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  • AUSTRALIA

    Building social justice through shareholder advocacy

    • Ann Deslandes
    • 25 May 2017
    4 Comments

    Wealth inequality in Australia is flourishing. The top one per cent of household wealth in Australia is moving toward being 20 per cent of total wealth, and the country is a preferred destination for millionaires. With a government that prefers to impoverish and vilify the disadvantaged and spend big on coal mines, this does not look likely to shift. But there are always other paths to social justice, and in Australia one may be through the millionaires - or at least the companies on which their fortunes are built.

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  • ECONOMICS

    Morality is back on the economic agenda

    • Andrew Hamilton
    • 19 September 2016
    4 Comments

    It is a welcome change to see budgets spoken of in moral terms. The government recently insisted on a moral responsibility to future generations to fix the deficit. And the Australian Catholic bishops welcomed on moral grounds the compromise that saw dropped from the budget measures which would further disadvantage vulnerable people. The difference was that the government's argument was focused on the budget, whereas the bishops' focused on particular groups of people.

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  • MEDIA

    No moral mystery to 60 minutes child snatch disaster

    • Ray Cassin
    • 26 April 2016
    10 Comments

    There have been attempts by some in the media to mount a moral justification of 60 Minutes' actions. At least they were trying to do the right thing, by helping a mother who would not have been denied custody in Australia But that opens another slimy can of worms. Do we think 60 Minutes would fund a child abduction in Australia, rather than a Muslim country with religious courts, however much the parent they were purporting to help might seem to have been denied custody unfairly?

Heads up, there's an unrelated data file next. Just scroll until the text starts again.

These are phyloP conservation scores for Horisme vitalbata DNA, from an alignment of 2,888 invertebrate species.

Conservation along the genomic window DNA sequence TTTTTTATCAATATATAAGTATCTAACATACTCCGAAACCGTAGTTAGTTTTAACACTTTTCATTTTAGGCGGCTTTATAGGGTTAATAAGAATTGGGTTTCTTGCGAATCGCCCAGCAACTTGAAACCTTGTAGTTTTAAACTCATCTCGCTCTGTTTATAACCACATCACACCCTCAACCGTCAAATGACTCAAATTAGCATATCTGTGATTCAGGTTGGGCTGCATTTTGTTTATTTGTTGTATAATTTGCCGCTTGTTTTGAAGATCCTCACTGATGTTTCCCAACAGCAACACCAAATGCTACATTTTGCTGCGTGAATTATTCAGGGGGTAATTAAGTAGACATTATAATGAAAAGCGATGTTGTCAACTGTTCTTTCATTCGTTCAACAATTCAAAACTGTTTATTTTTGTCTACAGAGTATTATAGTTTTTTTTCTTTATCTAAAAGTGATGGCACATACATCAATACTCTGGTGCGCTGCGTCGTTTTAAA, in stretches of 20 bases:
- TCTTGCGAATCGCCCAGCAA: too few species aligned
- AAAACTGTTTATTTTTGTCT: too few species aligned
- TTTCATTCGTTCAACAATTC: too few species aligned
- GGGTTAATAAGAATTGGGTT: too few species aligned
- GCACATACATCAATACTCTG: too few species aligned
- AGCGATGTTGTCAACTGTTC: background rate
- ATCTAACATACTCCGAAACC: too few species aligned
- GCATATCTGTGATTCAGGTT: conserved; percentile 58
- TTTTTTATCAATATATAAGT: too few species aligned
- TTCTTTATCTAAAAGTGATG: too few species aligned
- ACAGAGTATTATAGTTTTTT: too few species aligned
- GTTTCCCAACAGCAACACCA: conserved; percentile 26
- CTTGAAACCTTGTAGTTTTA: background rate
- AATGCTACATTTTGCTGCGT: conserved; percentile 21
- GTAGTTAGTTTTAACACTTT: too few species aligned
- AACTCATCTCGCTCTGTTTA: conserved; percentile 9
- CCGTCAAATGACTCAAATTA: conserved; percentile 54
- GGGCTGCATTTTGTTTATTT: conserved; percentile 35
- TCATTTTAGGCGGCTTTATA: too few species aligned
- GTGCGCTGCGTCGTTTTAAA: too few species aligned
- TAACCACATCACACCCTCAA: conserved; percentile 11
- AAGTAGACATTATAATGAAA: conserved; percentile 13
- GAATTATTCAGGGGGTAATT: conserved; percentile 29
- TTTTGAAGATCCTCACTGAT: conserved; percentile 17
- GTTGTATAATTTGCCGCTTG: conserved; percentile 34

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  • MEDIA

    CommInsure exposé proves spin doesn't always win

    • David James
    • 15 March 2016
    7 Comments

    Most spin doctors are either former journalists, who have personal experience in how the industry works. If a story appears in the media, it is more often than not because some spin merchants want it to be there. Happily, there are exceptions. Gold Walkley winner Adele Ferguson did a brilliant exposé of the insurance industry that was definitely not on any spin doctor's agenda. Indeed it was a demonstration that spin has its limitations if the journalist is skilled enough to get beyond the wall.

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  • AUSTRALIA

    Count the human cost of Australia's overseas mining interests

    • Fatima Measham
    • 06 March 2016
    3 Comments

    In 2012, a pregnant woman and two of her children were killed in their own home in Tampakan, on the southern Philippine island of Mindanao. Tampakan is the site of a new mine with Australian interests. The woman was the wife of a B'laan tribal leader agitating against the mine. Over recent years indigenous peoples of Mindanao been harassed, displaced and killed by militias, some allegedly with the imprimatur of the Philippine army. Much of this has passed without notice in Australia.